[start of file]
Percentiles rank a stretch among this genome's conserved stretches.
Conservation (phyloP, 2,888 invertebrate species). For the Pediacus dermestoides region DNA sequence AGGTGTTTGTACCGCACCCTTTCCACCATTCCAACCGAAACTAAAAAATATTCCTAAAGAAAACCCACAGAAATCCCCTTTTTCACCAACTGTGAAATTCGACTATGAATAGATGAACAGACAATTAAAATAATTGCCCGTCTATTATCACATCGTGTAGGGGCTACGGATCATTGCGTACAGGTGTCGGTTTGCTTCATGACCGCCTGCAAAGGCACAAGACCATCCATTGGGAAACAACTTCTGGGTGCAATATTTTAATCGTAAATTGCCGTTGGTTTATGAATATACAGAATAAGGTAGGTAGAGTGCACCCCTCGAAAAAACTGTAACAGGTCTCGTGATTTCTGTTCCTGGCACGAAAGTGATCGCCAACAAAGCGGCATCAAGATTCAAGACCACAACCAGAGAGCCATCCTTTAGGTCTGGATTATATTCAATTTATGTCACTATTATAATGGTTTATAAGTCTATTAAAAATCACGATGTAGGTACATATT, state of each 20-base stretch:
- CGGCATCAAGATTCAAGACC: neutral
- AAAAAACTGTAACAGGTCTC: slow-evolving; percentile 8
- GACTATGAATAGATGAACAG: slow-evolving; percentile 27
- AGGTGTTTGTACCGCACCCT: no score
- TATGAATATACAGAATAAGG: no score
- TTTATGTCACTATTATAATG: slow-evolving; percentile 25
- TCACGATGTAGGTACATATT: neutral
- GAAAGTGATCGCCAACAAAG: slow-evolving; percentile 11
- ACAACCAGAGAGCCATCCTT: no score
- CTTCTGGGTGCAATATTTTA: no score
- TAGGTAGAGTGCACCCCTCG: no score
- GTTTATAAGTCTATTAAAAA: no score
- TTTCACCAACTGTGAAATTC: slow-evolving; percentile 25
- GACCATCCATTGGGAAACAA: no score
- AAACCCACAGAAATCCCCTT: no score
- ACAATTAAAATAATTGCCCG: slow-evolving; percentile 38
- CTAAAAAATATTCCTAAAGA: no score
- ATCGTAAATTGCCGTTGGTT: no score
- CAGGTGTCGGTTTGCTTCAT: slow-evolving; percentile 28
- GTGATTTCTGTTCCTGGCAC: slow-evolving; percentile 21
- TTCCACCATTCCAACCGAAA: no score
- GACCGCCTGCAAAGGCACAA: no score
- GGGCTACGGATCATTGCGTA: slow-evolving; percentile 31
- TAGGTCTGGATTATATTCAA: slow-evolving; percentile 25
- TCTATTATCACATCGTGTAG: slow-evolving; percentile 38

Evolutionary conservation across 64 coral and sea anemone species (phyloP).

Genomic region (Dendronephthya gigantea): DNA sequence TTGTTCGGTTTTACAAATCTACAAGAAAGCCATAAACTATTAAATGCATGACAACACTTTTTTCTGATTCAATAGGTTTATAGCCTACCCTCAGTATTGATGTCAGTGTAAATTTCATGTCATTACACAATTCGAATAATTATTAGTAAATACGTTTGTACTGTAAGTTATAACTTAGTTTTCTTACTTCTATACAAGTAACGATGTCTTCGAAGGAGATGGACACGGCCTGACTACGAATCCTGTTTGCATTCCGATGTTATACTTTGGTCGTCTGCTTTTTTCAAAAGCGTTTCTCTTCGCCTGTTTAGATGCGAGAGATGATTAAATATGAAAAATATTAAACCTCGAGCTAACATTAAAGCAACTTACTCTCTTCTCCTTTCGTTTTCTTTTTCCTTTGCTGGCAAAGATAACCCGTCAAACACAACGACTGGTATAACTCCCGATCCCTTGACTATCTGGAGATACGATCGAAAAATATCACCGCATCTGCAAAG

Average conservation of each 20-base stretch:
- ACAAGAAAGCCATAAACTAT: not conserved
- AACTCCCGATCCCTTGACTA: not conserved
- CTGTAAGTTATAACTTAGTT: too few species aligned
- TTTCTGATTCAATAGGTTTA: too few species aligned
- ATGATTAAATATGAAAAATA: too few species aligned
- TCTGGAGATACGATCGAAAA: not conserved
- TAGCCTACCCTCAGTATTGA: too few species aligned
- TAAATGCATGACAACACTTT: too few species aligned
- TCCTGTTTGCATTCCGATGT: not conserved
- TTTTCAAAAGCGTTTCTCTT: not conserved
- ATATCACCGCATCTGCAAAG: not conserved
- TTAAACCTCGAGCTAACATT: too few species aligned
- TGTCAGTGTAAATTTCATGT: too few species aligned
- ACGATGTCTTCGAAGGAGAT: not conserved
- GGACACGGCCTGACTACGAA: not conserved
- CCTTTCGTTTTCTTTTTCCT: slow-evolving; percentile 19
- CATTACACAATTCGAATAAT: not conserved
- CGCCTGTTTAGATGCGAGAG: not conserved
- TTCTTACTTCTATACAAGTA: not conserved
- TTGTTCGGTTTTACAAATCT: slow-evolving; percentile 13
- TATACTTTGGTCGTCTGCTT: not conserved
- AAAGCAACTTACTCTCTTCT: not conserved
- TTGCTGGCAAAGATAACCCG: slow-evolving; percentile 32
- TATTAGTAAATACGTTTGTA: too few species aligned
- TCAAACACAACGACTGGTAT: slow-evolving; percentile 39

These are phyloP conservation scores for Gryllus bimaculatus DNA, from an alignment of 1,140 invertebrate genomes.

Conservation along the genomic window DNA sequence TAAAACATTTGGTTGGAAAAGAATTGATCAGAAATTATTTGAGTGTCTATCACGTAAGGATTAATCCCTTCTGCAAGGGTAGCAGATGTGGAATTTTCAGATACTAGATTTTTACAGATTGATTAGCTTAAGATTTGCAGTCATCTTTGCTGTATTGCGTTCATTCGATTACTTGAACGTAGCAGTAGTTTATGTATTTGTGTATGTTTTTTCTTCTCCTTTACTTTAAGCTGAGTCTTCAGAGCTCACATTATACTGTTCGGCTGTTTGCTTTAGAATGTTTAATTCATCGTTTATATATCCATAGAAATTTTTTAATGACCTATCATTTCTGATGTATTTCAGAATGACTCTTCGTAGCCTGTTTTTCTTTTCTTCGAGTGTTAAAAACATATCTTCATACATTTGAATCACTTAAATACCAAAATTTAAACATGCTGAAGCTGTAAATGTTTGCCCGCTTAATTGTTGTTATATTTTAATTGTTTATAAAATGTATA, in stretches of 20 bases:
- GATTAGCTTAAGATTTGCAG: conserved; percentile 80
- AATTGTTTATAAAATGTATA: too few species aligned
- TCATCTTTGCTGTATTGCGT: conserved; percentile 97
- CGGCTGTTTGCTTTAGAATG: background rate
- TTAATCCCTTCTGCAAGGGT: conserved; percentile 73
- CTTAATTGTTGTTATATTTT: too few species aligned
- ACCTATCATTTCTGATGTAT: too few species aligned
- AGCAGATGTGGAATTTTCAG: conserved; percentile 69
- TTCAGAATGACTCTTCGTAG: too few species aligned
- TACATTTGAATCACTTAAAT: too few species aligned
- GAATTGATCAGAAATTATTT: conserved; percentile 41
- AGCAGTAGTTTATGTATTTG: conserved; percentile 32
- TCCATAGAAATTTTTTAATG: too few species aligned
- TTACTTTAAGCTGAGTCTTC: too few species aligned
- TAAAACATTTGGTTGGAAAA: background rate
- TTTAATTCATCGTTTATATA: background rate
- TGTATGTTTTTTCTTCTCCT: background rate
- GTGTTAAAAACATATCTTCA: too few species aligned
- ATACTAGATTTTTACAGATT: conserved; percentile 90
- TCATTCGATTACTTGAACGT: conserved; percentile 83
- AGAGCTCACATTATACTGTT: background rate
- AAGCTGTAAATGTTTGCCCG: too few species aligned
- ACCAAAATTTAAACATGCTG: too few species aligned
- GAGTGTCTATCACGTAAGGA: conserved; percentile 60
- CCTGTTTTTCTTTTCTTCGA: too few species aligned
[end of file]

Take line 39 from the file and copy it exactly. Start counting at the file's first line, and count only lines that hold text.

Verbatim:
- TCCTGTTTGCATTCCGATGT: not conserved